An arms expert warned that “superfires” ignited by a nuclear attack on U.S. cities could cause two to four times as many deaths as current government estimates.
Between 36 million and 56 million people would die--far more than the 15 million projected in standard government studies--if one-megaton bombs were dropped on 100 U.S. cities, according to Theodore A. Postol of the Stanford Center for International Security and Arms Control.
Postol, a former adviser on nuclear weapons to the chief of naval operations, said in a speech prepared for an Institute of Medicine symposium at the National Academy of Sciences in Washington that superfires could kill everyone within a six-to-eight-mile radius of ground zero.
Extended Superfire Range
“This enormous increase in projected fatalities is partly a result of the very large expected range of superfires, which extends well beyond that in which large numbers of blast fatalities would be expected, and partly because of the high lethality of the blast-disrupted, fire-swept environments within the burning region,” Postol said.
While deaths would increase, the injured would drop from a range of 22 million to 23 million down to 3 million to 11 million, he said.
The higher ratio of deaths to injuries is in accord with German and U.S. studies of World War II, which showed many more fatalities and fewer injuries when incendiaries were used instead of high explosives, he said.
A one-megaton bomb produces temperatures of about 100 million degrees at its center--four to five times hotter than the center of the sun--and blinding light.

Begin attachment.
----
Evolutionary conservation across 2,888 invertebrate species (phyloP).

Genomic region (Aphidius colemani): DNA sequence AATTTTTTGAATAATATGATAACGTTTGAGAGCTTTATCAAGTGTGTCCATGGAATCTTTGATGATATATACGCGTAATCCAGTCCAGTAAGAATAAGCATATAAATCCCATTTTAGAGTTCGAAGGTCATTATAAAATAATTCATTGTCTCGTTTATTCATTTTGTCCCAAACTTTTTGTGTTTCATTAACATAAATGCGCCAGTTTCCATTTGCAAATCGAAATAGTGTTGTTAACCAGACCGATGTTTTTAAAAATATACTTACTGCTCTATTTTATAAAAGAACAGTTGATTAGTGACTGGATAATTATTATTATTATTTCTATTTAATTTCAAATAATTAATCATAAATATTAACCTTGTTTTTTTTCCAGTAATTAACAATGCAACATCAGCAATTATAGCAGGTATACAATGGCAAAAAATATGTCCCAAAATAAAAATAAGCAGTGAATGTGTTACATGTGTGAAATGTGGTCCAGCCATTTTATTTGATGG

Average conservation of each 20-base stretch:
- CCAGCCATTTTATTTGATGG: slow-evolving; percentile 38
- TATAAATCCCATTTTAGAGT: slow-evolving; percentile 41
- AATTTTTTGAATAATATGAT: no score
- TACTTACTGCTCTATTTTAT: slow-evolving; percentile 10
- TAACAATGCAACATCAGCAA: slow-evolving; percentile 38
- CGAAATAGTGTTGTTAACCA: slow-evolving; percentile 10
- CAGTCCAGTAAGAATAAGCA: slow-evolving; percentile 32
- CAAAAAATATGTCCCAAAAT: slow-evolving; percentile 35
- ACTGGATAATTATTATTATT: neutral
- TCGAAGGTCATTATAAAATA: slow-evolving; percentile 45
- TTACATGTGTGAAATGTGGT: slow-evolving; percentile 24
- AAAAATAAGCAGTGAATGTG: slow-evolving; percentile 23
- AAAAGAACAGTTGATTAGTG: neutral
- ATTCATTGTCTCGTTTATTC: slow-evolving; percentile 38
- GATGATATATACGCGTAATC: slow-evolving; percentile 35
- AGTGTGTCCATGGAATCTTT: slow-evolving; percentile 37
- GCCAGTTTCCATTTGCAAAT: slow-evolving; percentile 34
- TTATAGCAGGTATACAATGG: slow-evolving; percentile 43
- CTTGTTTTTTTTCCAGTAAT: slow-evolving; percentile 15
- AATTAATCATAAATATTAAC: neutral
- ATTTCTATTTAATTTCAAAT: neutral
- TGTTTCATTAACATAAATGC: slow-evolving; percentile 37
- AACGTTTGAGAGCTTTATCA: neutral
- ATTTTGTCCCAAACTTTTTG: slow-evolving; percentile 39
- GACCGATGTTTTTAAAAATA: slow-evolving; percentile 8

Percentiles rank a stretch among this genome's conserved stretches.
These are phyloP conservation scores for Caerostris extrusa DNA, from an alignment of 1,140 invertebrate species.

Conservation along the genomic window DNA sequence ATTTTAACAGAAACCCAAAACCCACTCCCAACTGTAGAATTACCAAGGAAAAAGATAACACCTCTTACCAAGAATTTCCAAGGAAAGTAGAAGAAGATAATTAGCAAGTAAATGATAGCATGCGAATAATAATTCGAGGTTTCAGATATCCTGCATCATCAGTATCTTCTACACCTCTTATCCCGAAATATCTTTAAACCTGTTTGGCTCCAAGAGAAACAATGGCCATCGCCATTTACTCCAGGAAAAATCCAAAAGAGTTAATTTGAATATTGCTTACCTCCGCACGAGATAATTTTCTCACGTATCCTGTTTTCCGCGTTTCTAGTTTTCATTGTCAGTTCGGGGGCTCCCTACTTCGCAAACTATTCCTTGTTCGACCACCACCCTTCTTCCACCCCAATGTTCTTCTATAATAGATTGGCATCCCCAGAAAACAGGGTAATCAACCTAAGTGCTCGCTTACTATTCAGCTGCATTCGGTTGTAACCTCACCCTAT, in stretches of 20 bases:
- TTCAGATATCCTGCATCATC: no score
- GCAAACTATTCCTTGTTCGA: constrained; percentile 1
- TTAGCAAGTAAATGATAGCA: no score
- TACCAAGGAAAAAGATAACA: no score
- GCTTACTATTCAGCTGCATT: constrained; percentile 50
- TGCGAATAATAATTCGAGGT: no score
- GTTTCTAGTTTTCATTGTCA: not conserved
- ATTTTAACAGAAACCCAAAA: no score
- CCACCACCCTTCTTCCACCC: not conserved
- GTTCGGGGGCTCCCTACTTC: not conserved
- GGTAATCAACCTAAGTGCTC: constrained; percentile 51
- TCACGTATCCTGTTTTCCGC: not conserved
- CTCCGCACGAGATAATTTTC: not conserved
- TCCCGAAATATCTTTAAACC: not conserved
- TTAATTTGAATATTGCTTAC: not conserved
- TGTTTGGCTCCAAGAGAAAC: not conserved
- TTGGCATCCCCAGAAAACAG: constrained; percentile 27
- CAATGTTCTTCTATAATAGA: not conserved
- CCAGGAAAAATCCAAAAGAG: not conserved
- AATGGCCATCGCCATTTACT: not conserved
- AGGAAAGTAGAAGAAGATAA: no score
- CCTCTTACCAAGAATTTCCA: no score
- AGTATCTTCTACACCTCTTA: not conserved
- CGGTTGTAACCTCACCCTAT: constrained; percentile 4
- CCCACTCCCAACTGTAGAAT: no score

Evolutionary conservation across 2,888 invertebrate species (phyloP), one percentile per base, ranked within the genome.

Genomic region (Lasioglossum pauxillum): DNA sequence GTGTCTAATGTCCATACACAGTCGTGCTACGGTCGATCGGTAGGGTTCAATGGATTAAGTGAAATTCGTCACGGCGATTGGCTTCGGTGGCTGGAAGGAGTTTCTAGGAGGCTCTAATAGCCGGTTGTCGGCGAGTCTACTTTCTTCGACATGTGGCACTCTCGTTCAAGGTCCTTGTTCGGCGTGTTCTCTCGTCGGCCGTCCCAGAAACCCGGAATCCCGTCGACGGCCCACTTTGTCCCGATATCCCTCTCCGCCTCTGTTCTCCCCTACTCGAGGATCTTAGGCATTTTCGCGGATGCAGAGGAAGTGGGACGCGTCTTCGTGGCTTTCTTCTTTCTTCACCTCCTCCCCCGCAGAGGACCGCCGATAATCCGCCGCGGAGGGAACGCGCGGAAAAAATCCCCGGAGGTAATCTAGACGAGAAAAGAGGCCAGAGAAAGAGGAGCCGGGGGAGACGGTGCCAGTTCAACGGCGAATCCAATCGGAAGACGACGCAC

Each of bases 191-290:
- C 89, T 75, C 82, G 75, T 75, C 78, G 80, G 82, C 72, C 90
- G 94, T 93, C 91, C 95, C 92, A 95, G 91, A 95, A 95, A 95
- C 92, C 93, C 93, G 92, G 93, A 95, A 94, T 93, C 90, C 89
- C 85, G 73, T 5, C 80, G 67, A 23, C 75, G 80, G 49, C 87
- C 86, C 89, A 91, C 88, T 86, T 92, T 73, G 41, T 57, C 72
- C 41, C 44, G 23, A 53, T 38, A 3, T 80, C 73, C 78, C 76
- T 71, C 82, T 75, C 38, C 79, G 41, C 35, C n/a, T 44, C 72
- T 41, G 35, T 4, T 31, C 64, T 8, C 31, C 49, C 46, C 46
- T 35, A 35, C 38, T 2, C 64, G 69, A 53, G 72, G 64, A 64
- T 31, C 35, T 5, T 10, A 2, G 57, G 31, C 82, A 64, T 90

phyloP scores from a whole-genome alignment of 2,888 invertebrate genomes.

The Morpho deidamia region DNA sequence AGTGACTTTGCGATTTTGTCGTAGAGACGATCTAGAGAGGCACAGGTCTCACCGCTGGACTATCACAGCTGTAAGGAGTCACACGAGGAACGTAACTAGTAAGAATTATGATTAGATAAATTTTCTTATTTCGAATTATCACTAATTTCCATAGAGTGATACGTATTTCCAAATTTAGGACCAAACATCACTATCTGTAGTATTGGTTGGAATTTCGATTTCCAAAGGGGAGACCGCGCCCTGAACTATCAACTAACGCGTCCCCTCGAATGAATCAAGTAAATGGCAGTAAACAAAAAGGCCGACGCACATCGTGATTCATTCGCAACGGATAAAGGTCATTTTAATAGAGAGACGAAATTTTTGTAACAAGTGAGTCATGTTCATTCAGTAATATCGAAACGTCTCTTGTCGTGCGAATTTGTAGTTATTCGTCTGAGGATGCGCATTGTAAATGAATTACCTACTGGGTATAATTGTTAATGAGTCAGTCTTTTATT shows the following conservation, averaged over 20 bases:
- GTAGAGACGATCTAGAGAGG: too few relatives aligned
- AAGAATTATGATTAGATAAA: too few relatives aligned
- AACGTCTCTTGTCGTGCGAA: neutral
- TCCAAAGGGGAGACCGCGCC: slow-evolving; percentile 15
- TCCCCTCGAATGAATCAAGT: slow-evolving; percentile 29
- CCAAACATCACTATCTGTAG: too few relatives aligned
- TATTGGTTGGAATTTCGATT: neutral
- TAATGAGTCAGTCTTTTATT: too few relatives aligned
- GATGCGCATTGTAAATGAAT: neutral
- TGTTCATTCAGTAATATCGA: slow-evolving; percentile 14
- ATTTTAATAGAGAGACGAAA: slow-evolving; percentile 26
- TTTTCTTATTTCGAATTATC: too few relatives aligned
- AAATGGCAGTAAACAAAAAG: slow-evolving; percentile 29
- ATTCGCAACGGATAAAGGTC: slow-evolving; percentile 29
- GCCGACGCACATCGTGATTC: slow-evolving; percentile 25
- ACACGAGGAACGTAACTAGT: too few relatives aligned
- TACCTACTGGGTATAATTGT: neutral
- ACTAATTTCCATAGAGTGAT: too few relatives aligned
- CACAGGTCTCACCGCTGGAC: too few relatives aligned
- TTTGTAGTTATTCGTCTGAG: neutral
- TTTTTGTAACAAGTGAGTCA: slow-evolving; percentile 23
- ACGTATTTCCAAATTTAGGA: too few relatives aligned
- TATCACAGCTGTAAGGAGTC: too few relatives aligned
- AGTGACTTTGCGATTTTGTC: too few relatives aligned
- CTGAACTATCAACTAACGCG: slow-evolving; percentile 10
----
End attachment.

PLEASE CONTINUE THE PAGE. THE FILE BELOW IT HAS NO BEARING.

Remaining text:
“This intense source of heat and light is capable of setting many simultaneous fires over vast areas of surrounding terrain,” Postol said. “These fires can efficiently heat large volumes of air near the earth’s surface.”
“As this heated air buoyantly rises, cool air from regions beyond the vast burning area would rush in to replace it. Ground-level winds could reach hurricane force, and air temperatures within the zone of fire could exceed that of boiling water.
“The ferocious hurricane of fire would be accompanied by release of large amounts of potentially lethal toxic smoke and combustion gases, creating an environment of extreme heat, high winds, and toxic agents in target areas,” he said.
“An understanding of their effects, and the possible scale of unpredictable consequences that could accompany the use of nuclear weapons in many applications, remains poorly understood, or absent,” from the thinking of planners and decision-makers, he said.
“Without this understanding,” he added, “the probability of misjudgment and miscalculation could be considerable.”